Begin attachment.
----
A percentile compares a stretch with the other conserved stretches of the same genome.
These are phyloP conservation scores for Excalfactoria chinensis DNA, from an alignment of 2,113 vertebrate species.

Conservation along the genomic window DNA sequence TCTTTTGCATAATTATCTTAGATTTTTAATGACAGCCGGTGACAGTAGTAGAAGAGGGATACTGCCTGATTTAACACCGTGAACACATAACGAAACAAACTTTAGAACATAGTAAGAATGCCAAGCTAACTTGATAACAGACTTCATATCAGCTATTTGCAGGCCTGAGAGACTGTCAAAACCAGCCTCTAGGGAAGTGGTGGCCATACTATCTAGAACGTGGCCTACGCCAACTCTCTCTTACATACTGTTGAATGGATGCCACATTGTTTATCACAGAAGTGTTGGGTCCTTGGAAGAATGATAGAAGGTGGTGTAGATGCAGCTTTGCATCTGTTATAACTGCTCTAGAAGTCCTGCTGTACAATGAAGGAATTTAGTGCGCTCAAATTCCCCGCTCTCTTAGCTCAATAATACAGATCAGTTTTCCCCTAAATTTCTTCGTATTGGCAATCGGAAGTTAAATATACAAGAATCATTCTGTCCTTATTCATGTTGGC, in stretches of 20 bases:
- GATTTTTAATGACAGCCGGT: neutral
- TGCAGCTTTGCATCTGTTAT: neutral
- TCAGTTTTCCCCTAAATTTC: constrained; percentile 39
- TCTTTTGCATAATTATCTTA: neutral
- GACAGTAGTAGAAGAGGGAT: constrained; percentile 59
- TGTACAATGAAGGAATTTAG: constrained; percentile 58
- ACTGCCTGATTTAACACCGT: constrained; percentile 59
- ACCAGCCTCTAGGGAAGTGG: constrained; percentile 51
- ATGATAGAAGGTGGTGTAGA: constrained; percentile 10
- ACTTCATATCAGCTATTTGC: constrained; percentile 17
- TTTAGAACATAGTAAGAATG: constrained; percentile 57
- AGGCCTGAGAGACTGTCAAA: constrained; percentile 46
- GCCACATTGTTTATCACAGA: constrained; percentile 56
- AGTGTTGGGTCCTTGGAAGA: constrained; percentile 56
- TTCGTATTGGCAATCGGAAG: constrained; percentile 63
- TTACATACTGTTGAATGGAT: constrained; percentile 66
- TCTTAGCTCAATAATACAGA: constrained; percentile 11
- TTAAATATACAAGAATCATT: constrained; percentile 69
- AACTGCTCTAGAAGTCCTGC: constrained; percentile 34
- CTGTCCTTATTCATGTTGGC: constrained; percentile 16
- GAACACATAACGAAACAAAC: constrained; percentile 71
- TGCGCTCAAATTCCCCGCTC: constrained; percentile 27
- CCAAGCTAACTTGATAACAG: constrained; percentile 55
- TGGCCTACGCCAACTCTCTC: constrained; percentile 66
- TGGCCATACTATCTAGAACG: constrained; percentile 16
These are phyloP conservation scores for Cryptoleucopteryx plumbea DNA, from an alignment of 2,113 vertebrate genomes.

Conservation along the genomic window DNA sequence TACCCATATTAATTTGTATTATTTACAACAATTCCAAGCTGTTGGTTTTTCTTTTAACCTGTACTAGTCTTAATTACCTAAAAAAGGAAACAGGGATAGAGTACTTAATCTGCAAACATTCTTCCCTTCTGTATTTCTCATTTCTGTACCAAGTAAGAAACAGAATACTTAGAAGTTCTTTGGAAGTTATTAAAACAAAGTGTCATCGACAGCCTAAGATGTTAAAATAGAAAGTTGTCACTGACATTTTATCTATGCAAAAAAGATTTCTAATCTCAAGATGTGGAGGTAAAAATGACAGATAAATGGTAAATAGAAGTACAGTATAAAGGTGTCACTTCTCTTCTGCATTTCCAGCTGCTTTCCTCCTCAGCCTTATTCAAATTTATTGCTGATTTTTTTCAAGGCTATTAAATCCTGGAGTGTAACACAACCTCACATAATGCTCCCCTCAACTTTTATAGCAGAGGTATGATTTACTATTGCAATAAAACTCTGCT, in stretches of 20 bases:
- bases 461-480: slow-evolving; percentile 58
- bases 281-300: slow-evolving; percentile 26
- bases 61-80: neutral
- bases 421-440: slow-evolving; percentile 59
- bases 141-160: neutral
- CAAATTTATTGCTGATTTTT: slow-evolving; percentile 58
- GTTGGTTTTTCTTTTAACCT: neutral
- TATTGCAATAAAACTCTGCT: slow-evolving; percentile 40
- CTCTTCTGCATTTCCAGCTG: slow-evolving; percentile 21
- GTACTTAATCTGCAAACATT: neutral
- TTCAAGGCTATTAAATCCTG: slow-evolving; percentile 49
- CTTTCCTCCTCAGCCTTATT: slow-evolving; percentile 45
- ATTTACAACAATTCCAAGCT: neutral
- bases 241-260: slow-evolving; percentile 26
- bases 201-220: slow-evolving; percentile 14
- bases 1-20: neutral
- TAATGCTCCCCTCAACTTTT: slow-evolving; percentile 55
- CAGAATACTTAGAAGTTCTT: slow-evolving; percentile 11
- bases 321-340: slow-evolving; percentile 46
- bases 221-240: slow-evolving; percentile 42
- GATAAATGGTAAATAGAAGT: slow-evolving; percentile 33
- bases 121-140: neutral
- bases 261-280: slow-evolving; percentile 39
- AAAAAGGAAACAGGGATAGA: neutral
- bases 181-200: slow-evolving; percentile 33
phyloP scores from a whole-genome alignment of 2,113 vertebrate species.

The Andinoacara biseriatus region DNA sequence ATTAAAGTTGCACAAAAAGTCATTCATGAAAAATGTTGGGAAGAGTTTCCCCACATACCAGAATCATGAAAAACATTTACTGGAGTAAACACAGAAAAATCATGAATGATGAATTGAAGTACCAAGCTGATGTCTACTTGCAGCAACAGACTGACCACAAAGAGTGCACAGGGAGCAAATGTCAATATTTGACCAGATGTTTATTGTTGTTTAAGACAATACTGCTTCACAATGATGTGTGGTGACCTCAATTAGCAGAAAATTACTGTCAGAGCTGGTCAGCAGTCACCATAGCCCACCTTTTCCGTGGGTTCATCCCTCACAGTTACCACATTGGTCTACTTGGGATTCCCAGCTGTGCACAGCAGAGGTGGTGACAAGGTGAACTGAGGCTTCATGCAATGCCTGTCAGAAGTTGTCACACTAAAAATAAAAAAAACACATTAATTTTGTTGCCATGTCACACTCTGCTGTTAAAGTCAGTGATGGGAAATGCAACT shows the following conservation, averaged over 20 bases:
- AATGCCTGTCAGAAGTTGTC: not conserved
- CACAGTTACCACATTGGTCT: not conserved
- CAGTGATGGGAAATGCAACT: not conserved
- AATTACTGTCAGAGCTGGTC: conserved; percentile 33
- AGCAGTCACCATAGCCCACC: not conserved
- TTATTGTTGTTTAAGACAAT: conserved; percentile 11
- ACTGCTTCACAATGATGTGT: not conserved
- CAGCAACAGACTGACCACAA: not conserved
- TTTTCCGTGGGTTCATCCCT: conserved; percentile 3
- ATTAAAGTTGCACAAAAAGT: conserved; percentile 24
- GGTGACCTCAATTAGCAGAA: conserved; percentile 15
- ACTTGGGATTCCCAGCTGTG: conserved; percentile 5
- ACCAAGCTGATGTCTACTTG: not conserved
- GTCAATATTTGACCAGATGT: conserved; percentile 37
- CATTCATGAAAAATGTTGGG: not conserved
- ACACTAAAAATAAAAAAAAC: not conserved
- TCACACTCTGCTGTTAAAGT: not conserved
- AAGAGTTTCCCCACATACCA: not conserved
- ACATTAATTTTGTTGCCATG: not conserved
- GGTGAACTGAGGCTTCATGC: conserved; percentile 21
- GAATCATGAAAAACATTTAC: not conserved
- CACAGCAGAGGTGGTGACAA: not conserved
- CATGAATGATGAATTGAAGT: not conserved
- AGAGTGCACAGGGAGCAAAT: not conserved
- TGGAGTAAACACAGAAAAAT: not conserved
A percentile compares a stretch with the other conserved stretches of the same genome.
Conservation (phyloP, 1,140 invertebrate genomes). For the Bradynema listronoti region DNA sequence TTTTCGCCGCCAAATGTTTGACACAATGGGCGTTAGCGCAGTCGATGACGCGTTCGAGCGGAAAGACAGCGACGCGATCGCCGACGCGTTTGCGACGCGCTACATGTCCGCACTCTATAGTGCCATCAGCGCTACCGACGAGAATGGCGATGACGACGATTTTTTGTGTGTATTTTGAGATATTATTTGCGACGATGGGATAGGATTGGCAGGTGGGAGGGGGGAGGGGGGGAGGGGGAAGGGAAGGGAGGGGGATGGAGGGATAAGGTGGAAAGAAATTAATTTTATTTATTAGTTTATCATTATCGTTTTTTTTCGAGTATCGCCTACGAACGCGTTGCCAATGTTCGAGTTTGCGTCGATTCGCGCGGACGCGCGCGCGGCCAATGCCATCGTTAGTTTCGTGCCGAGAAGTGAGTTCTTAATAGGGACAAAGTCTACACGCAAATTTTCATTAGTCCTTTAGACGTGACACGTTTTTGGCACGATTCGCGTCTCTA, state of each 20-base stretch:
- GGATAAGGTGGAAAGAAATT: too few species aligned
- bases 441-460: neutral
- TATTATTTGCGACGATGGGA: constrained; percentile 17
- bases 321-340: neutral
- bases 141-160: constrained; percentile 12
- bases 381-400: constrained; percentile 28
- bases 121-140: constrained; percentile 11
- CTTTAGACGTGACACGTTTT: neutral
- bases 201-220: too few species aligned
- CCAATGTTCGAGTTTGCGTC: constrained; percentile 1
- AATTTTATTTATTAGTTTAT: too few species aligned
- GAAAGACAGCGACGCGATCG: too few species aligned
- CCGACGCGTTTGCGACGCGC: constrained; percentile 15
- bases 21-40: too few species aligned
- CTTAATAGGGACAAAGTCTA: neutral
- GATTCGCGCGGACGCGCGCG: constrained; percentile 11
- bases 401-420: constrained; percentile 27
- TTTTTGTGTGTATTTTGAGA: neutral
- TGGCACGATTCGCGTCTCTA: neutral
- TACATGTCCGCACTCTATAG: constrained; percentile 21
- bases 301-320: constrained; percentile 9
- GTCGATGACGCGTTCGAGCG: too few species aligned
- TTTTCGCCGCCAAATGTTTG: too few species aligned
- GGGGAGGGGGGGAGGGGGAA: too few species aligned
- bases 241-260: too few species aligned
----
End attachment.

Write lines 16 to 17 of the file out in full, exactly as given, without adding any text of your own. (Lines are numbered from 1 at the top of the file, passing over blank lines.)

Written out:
- GCCACATTGTTTATCACAGA: constrained; percentile 56
- AGTGTTGGGTCCTTGGAAGA: constrained; percentile 56